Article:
WASHINGTON — The U.S. military’s Special Operations Command has come up with an unorthodox and aggressive plan to deal with the alarming rise in suicides among America’s top commandos.
The premise: A strong, resilient body will lead to a stronger, more resilient mind.
The problem: Lawmakers who are being asked to fund the plan think it is a misguided idea.
In the context of the massive defense budget, the disagreement over a relatively small amount of money — about $23 million — has turned into a surprisingly heated spat between lawmakers and a command that for the past 12 years has been accustomed to having the Pentagon and Congress grant its requests.
The suicide rate among special operators, who include Navy SEALs and Army Rangers and Special Forces (Green Berets), is said by commanders to be at its highest level since the Sept. 11, 2001, terrorist attacks and exceeds the levels for regular forces, according to lawmakers. Last month, Adm. William McRaven, who leads the Tampa, Fla.-based command, said in a speech that reducing the suicide rate is his “number one priority.”
To deal with the problem, McRaven and other top Special Operations officials broke from the playbook used by their brethren in the regular Army and Marine Corps forces, who have poured money into hiring extra mental health counselors, psychiatrists and psychologists. Instead, the command asked Congress for $48 million in 2015 to hire physical therapists, dieticians, sports psychologists, and strength and conditioning specialists to work with troops.
“This is a unique solution to building resiliency,” said one senior Special Operations official, who spoke on the condition of anonymity so that he could frankly discuss deliberations with lawmakers. “You get guys who are healthy physically, and they have less problems.”
For lawmakers on the House Armed Services Committee, the budget request is further evidence that the Special Operations Command has not grasped the roots of the suicide problem. They redirected $23 million from the command’s request to pay for more mental health experts and criticized the commandos, accusing them of recalcitrance.
“The committee is concerned that targeted suicide (prevention) programs within the command remain nascent and slow moving given the troubling suicide statistics across the forces,” according to the committee’s version of the 2015 defense bill. Special Operations’ approach to suicide prevention places “too much costly emphasis ... on improving physical readiness with costly military construction and multi-year service contracts for physical therapists, strength and conditioning specialists and sports dieticians,” the lawmakers wrote.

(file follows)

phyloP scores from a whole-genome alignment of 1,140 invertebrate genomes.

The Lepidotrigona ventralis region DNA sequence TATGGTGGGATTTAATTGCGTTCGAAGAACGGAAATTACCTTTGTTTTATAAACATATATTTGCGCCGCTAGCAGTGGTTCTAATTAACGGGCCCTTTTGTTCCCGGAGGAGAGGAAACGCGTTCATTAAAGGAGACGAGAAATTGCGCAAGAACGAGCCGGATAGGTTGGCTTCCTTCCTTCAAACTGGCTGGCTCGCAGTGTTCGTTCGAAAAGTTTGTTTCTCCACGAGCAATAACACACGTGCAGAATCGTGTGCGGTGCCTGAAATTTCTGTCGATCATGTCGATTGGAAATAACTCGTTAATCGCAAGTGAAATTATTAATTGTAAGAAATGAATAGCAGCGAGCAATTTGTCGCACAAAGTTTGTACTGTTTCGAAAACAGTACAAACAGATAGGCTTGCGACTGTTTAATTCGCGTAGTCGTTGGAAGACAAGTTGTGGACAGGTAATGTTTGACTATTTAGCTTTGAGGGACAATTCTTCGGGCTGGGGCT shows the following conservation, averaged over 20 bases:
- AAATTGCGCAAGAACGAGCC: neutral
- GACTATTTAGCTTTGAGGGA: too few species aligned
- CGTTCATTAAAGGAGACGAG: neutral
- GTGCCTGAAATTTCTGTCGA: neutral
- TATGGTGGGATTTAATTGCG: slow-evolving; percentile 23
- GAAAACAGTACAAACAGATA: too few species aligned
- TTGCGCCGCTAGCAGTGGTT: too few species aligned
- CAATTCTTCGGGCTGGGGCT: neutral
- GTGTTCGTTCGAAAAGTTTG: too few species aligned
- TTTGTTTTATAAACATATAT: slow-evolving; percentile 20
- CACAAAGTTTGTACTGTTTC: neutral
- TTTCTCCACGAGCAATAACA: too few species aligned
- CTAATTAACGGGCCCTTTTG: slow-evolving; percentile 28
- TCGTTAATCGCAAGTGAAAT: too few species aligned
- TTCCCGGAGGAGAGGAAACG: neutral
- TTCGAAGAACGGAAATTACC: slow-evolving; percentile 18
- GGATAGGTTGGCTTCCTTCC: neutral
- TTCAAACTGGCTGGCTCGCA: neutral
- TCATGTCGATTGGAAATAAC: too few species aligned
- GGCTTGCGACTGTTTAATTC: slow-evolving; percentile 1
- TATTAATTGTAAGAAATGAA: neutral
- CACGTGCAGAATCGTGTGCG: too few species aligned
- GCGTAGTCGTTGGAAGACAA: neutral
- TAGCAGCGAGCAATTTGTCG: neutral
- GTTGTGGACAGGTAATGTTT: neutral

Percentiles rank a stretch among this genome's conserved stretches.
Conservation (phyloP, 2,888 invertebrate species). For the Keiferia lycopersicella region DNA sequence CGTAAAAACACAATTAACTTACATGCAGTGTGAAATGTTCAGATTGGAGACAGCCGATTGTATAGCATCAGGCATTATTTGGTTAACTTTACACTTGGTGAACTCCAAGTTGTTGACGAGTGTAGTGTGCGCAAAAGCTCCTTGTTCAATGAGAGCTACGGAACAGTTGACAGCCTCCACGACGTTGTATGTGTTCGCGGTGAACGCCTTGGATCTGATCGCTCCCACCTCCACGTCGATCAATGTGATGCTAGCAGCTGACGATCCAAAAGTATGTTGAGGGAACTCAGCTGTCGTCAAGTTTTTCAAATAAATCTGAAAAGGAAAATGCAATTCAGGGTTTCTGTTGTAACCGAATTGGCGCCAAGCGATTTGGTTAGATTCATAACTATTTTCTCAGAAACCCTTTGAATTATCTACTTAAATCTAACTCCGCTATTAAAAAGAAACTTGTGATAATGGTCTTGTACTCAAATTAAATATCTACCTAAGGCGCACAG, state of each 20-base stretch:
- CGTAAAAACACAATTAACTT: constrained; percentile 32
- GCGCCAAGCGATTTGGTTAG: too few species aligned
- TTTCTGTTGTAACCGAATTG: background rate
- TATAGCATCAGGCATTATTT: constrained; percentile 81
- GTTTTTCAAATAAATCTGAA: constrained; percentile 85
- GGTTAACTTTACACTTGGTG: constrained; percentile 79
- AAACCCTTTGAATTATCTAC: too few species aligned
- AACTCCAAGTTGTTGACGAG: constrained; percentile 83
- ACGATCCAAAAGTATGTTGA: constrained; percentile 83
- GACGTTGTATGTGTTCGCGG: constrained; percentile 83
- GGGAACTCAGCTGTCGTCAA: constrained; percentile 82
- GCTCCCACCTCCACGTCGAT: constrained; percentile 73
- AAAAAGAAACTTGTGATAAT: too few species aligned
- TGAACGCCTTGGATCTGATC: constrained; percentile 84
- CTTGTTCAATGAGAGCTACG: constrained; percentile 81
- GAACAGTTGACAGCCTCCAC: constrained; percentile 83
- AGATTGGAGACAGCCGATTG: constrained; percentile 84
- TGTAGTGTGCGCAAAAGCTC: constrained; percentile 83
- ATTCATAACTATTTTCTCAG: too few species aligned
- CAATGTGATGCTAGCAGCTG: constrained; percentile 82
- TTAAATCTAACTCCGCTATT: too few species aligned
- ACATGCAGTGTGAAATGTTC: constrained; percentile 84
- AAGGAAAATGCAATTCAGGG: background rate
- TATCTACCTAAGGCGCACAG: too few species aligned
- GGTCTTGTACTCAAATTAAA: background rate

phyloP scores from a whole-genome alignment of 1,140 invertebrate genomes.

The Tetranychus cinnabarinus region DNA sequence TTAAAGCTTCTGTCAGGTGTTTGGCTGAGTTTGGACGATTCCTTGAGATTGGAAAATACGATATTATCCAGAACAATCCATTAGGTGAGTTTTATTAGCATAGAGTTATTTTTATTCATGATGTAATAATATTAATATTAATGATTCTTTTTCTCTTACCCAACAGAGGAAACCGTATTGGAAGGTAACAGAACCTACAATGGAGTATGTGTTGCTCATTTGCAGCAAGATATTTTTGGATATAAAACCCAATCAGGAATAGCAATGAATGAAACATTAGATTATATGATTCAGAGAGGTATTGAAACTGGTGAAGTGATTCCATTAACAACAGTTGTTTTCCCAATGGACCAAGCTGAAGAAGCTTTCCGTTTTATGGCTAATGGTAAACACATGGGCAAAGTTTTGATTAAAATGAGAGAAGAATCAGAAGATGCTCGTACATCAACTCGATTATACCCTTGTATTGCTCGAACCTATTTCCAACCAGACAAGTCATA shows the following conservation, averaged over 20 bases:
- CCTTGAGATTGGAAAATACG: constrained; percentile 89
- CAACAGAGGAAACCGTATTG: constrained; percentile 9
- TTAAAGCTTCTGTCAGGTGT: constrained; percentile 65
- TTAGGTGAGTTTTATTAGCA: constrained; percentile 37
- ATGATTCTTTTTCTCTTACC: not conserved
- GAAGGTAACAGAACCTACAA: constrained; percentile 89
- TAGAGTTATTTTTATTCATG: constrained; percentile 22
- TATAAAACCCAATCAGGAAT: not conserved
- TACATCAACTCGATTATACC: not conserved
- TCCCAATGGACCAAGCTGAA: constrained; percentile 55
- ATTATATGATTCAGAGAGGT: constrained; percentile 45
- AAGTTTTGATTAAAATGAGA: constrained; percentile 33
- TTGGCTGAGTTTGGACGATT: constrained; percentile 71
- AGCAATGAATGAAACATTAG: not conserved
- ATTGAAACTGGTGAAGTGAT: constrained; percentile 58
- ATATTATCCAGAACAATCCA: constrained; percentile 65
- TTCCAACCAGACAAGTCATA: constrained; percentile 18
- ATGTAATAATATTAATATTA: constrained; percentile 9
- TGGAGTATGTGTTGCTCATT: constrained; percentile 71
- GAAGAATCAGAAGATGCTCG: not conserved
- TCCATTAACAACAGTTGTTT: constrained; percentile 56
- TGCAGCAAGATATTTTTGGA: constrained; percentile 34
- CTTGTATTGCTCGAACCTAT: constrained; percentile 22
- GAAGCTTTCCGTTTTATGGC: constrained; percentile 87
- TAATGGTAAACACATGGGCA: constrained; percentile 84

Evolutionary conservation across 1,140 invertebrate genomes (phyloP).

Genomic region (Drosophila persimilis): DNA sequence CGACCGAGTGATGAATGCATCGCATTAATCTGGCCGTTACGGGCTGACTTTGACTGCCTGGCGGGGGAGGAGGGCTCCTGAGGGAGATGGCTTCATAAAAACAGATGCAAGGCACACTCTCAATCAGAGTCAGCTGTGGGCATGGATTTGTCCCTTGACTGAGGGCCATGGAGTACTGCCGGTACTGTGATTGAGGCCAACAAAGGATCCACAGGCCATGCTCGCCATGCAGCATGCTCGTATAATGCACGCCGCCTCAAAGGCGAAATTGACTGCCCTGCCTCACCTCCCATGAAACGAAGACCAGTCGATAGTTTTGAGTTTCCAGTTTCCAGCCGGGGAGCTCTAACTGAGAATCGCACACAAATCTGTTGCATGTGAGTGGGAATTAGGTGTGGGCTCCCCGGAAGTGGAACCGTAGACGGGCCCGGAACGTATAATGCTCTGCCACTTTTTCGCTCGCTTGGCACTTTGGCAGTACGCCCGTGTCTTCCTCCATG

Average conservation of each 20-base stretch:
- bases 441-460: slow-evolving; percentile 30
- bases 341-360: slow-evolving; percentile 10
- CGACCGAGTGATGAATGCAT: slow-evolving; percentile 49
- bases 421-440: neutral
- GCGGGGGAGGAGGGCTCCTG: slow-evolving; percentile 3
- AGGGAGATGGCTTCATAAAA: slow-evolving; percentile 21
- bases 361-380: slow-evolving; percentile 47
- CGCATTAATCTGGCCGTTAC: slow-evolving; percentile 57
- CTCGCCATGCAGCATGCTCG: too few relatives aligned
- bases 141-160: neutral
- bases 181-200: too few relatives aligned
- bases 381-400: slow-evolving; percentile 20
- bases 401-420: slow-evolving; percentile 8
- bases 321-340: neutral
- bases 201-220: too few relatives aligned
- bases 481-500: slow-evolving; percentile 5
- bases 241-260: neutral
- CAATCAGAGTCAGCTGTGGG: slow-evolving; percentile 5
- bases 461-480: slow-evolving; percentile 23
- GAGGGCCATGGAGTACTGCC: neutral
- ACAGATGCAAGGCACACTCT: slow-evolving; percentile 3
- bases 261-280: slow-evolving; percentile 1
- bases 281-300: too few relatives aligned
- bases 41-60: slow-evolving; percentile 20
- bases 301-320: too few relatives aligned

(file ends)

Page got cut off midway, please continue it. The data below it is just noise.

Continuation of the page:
Don’t get mindset
The command’s senior leaders have fought back, saying that desk-bound lawmakers do not understand the mindset of hard-charging commandos or the unrelenting physical demands of their jobs. They point to internal studies that show that special operators who work with high-end physical therapists, sports dieticians and strength coaches experience less depression, post-traumatic stress, alcoholism and other maladies typically associated with suicide.
They also say that the money they are requesting for their unconventional effort, which is known inside the command as the Human Performance Program, is a relative pittance, costing only $2,200 a year for each special operator. By contrast, the command spends about $500,000 to train each of its special operators over a three- to five-year period.
Lawmakers, for now, are not buying the command’s argument. “We agree that having enough sleep, being well nourished and being in top physical condition makes it easier to overcome stress,” said one congressional staffer. “But that’s not the total solution for someone who is in immediate mental health crisis. They have people with acute, immediate problems that aren’t going to be helped by a lot of physical training.”
The battle over the Human Performance Program became particularly heated in April after Special Operations officials were told by lawmakers that they had mistakenly overbudgeted for the program this year. Facing a $10 million shortfall, command officials were forced to lay off recently hired physical therapists, sports psychologists and nutritionists. Some of the experts had been on the job for only a few weeks and had relocated across the country for the jobs.
“I need to make clear that this reduction is absolutely no reflection of my commitment to this essential program!” McRaven, the top Special Operations commander, wrote in an email to his troops. “What you need to know is that my number one priority, outside of winning the current fight, continues to be (these) efforts.”
Special Operations officials said that in the chaos surrounding last year’s long and tumultuous budget process, they mistakenly assumed that they would be getting $26 million for the Human Performance Program, about $20 million less than the command had requested. Instead, the command received only $16.5 million. The budget mistake was the result of an innocent miscommunication between lawmakers and the command’s leadership, its lawyers and its accountants, according to Special Operations officials.
Some congressional staffers, however, were not convinced by that explanation and suspected that the command had simply chosen to redirect $10 million to the effort from lower priorities in the hope that lawmakers would not notice the shift. They noticed, and so, too, has Special Operations’ top commander, who is now trying to scramble for more funds.
“I know this will be difficult for some units,” McRaven wrote of the cuts. “Please bear with me as we work through this issue. It has my full attention!”